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Life and Arts

Toasting new year with a party, museum visit

Glendale Adult Recreation Center’s new building had its very first New Year’s Eve celebration. More than 100 seniors gathered on Friday for their own version of welcoming in 2011. The doors opened at 10 a.m. and at 11:15, a lavish lunch of roast beef au jus was served.

Just before noon, the countdown began and when they hit one, noise makers went off, confetti was tossed, sparkling apple cider flowed and DJ “Danny” played Auld Lang Syne. Dancing went on until 1 p.m.

These seniors wanted their fun during daylight hours and planned to be in bed by the time midnight rolled around. But the real partiers were looking forward to their own evening gatherings, as well. Four close “Best Friends Forever” from Glendale, Andrea Curiel, Julia Amezcua, Josefa Riviera and Noemy Martinez, had family parties planned.

All, except Martinez, have been coming to New Year’s Eve lunch at the Adult Rec Center for 20 years.


“We have good friends and healthy food here,” Amezcua said.

All four ladies also regularly take advantage of the services offered by the rec center for a mere $10 a year. There’s the new gym with the latest in exercise equipment. There are classes that offer yoga, Tai Chi, stretching and weights. Then there’s Friday Night Bingo. The New Year’s Eve party was free for members and guests. And the best part — to be eligible for it all, “seniors” only have to be at least 55 years old and ante up the annual $10.

The ladies tended to be reticent about revealing their ages, but the men didn’t mind. Posing for a sparkling apple juice toast were 78-year-old Ronald Cochran and 65-year-old John Ragasa, a “baby” of the group. Both are Glendale residents.

Kudos must go the hardworking rec center staff for organizing such a jazzy affair. Community Services Director Julie Anne Leviant supervised. Daughter Amelie, 5, helped mom. Program Specialist Darlene Biskalis and Facilities Director Mike McCroskey were gracious greeters.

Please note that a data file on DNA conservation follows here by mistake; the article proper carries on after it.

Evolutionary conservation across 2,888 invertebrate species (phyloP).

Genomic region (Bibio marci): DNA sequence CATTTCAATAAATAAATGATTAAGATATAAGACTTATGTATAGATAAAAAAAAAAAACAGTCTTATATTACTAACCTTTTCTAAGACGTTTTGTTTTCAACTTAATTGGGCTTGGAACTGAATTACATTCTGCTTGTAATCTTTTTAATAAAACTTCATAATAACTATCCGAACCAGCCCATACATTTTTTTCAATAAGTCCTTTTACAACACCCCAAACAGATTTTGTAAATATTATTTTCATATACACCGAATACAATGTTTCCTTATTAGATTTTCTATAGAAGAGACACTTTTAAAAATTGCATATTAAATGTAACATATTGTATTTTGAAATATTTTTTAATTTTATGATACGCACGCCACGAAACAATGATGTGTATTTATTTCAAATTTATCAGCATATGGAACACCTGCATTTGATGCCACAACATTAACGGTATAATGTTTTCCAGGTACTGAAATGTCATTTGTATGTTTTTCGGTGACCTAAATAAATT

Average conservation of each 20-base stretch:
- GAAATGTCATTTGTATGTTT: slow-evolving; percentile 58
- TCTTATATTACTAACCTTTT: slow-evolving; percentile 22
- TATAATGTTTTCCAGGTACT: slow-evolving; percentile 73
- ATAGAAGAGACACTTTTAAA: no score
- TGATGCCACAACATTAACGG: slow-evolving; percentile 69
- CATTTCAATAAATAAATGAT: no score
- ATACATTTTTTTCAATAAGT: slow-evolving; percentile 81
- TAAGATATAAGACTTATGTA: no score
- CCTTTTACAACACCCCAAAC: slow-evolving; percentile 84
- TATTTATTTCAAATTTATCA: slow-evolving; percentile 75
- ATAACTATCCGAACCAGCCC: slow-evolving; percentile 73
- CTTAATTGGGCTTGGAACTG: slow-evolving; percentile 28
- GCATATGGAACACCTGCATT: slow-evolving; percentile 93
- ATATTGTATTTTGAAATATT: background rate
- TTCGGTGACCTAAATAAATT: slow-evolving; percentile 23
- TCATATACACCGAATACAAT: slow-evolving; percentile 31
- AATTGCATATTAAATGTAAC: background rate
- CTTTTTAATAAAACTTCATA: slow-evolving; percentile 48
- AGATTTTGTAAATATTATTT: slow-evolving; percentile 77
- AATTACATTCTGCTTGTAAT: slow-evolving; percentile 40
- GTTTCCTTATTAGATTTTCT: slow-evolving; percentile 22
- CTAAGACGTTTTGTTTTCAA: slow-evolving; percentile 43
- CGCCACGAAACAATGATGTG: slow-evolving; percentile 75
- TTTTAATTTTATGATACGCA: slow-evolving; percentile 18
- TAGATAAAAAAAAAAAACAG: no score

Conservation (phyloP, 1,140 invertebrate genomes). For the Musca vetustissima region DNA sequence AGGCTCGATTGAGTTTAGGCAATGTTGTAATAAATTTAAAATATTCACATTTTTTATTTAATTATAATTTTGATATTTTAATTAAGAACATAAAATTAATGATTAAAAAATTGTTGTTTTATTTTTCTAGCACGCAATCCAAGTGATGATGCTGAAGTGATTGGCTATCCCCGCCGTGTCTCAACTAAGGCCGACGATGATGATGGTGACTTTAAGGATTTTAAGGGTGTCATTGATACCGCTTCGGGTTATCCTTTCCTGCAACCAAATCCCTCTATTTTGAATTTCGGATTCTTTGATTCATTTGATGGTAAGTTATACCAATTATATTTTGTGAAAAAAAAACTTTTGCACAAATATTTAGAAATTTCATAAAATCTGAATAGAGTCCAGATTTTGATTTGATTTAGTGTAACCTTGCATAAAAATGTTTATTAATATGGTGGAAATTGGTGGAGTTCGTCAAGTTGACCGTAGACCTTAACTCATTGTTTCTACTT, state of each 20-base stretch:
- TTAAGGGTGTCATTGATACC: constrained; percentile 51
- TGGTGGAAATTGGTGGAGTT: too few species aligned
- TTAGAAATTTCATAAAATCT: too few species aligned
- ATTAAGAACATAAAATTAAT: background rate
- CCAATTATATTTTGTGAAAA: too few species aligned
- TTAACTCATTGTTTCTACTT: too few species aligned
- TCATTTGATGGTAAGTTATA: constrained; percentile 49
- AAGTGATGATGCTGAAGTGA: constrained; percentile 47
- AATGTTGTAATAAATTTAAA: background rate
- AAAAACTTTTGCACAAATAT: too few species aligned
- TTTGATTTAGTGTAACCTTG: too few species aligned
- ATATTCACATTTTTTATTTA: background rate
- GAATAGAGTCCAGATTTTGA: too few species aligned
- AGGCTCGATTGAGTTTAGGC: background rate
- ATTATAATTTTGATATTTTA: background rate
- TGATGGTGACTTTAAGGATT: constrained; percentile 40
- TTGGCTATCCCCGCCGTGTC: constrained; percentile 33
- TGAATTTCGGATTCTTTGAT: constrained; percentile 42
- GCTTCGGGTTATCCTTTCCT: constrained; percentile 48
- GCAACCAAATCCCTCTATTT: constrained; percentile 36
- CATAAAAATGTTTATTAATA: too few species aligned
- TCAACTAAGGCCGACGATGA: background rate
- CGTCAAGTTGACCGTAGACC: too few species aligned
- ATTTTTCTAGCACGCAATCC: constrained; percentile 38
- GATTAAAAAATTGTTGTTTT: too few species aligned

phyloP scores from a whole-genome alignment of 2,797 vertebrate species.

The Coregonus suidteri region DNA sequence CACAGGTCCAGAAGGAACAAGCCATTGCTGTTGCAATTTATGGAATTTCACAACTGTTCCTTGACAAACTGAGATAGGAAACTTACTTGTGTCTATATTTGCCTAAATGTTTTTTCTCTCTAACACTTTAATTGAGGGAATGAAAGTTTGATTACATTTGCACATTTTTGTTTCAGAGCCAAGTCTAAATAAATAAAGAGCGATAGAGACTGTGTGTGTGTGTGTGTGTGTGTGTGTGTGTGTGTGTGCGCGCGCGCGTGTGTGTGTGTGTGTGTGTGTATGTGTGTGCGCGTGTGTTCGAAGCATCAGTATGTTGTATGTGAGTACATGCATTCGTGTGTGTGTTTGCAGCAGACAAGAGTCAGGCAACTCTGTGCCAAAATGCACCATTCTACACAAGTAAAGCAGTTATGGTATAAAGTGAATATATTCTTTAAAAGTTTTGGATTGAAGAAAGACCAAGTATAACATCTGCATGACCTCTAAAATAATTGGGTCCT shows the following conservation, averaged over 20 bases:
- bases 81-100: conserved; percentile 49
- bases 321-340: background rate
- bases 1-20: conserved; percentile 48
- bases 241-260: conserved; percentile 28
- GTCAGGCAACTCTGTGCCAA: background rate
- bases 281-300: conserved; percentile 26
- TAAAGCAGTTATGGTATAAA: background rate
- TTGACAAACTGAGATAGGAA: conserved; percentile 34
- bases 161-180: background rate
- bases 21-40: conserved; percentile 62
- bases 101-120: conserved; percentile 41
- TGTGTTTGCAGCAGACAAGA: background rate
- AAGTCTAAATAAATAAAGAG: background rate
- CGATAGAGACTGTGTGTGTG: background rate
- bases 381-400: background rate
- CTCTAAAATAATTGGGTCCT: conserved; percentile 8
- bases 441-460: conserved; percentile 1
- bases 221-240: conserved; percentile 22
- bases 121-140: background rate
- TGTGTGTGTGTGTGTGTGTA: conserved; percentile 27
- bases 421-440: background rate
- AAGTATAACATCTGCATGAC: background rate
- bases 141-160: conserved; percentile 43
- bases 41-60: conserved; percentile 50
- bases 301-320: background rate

This is one good time that should never be missed, providing you’re grown up enough.


For area residents looking to maximize their dollars on New Year’s Day, many headed to the Autry Museum, just between Glendale and Los Angeles. On Saturday, a visit to the Autry was on the house. This year, New Year’s Day was “Free Day at the Autry.” (That’s a $9 savings for adults.) Current exhibitions include “Siqueiros in Los Angeles: Censorship Defied.” The exhibit was made up of an array of works that the celebrated Mexican muralist and political activist, David Alfaro Siqueiros, created during a visit to the City of Angels in 1932.

Siqueiros is known for painting street art for all to enjoy. In commemoration, the Autry set up a blank mural, 10 feet by 22 feet, on which museum visitors can create their own art on Saturday and Sunday afternoons. Children flocked to the mural at the entrance to the museum. With an acrylic paint pen in the color of their choice, budding artists could paint to their hearts’ content.

Burbank resident Leila Barone, 4, was among the first in line. Her color of choice was yellow. Proud Dad Brandon Barone looked on as he held his 6-month-old son, artist-in-waiting Charlie Barone. Leila’s cousins Tyler Adams, 11, and Ryan Adams, 5, from Tujunga, also added their colorful acrylics to the mural. Mom and pop Jill and Kip Adams said they were tempted to join in. Museum teacher Cynthia Querio was in charge of passing out the paint pens and collecting them when the little artists had completed their creations.

The public mural will eventually be hung in either the museum’s Education Department or in the museum collection itself. The last afternoon to leave your mark on the mural is Jan. 9 when the Siqueiros exhibition closes.